The U.S. men’s national team has been together for roughly two weeks and has already faced obstacles in their chase for gold in Tokyo. From playing basketball amid a pandemic — in a city that has seen its COVID-19 cases rise dramatically — to the increased talent and comraderie of their opponents, Team USA knows it isn’t going to be easy and Kevin Durant acknowledges that.
Team USA got its first taste of the challenge ahead in the exhibition round, going .500 with two wins over Argentina and Spain to go with two opening losses to Nigeria and Australia. Those games in Las Vegas resonated with the group and now that they’re settled in Tokyo, Durant has a growing understanding of the Olympic landscape and is glad the “punch in the mouth” came when the games didn’t count.
“I feel like we’re understanding what coach wants for us on both ends of the floor. I feel like guys are getting more comfortable with each other and their roles on the team and that’s only going to go well for us when we start to play real games. It was good to get a punch in the mouth early on to remind us it isn’t going to be a cakewalk. So many people are used to Team USA coming in and blowing everyone out. It was good for us to see that and hopefully, those are the last losses,” said Durant after Team USA practice in Tokyo, which took place roughly at 5 a.m. Wednesday morning back in New York.
The chemistry is forming and the comraderie is growing. To sweeten things, reinforcements are on the way for their 12-man roster. Zach LaVine, who was a standout in the exhibition stage for Team USA, will join the team in Tokyo Thursday afternoon after clearing health and safety protocols.
Devin Booker and newly crowned champions Khris Middleton and Jrue Holiday will be flying to Tokyo now that the NBA Finals have concluded, but their conditioning after a daylong trip remains in question. Not to mention a grueling post-season.
“It’s definitely going to be an adjustment. Just a quick turnaround but those guys knew what they were getting into when they committed to this a few weeks back. Most of the guys committed during the Eastern and Western Conference Finals so it’s been a few weeks of them understanding what this journey is and a couple of extra weeks added on your postseason now,” Durant explained. “We are looking forward to those guys coming. We understand that it’ll take a while to get their legs back under them and come down that high from the Finals. We look forward to incorporating them but can’t wait to have them around.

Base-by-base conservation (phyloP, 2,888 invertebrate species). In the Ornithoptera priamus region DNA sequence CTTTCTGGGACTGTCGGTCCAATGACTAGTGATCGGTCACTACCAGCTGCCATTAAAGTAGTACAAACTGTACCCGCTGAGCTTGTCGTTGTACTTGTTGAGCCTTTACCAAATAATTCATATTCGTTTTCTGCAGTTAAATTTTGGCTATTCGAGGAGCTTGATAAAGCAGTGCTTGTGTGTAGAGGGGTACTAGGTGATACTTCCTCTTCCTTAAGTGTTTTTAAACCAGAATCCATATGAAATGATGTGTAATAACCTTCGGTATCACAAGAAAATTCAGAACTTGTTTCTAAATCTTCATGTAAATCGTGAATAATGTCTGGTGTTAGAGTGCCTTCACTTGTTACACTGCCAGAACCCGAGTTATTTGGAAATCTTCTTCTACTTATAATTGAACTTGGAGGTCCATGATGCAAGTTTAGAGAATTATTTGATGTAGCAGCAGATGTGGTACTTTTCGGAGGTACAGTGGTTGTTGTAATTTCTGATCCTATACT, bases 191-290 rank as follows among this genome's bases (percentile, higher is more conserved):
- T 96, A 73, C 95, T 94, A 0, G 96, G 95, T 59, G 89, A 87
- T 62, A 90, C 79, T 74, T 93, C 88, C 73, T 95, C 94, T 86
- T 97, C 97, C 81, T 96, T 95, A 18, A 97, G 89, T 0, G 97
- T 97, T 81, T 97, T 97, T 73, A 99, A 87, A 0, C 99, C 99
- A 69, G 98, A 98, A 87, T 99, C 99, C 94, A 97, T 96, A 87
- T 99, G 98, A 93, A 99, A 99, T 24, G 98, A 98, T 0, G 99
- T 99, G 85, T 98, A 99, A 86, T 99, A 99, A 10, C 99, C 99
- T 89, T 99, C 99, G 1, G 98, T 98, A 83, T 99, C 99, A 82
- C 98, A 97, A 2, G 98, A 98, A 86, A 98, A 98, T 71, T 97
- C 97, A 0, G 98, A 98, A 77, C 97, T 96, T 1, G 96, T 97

“Look forward to the challenge and adding three guys; two newly crowned champions, another guy who’s been on that stage and knows all about winning and playing in big games. Add that IQ. Three of those guys with big IQ so adding that to our team will help,” Durant added.
There’s no secret Team USA will have to depend on veteran leadership to help guide the ship through the tournament. Durant — the most decorated U.S Olympian on the roster — has served that role in the exhibitions while showing consistency on the court. In addition, Damian Lillard noted how he and Durant will have “significant roles” for the men’s national team.
The 32-year-old explained just how that leadership works for the 12-man group. Although player’ leadership, especially the FIBA experienced, is important, Gregg Popovich is the boss.
“Just through my actions and just going through every rep as hard as I can. If I see something, I try to tell my teammates about it and have open communication with everybody, every coach, every player,” Durant said. “That’s always been the approach for me and I think that works the best for me individually. I know guys bring their own different styles of leadership to the team and all of it is needed. We have guys who have been through and experienced so much in this league, so the more we can communicate with each other the better,”
“For the most part, Coach Pop is our leader. We follow him and the players fall in line after that and come in and work extremely hard every day. That’s really what it is here.”
Then comes the foreseeable, if still staggering, challenge of playing in an Olympics marked by a pandemic. Tokyo has seen consistent spikes in COVID-19 cases the last several weeks. It appears everyone made it to Japan healthy and Durant provided high praise to USA Basketball for their efforts to keep its players as safe as possible ahead of the Olympic games. Dr. Riley J. Williams III, the Nets medical director, is Team USA’s doctor.
“The difference is the city that we’re in and some of the players, but I think the overall game itself is going to be what it is similar to the last few times. I don’t think it was difficult getting over here. USA basketball has made this experience so easy for all of us, especially throughout the circumstances of COVID in Japan where cases have risen. USA Basketball is keeping us as safe as they could, providing us with the best places to stay, best food. It’s been amazing so far,” Durant said.
Looking ahead, Team USA opens their chase for gold against France on Sunday morning. In Durant’s words, France is a “well-oiled machine” built on common history and chemistry — qualities the U.S men’s national team doesn’t inhabit.
“France is a well-oiled machine and been playing together since they were kids. They know each other and a lot of NBA players on that team. We are focusing on ourselves and see how we can do. It’s all about us but we understand how talented these teams are and how good their chemistry is.”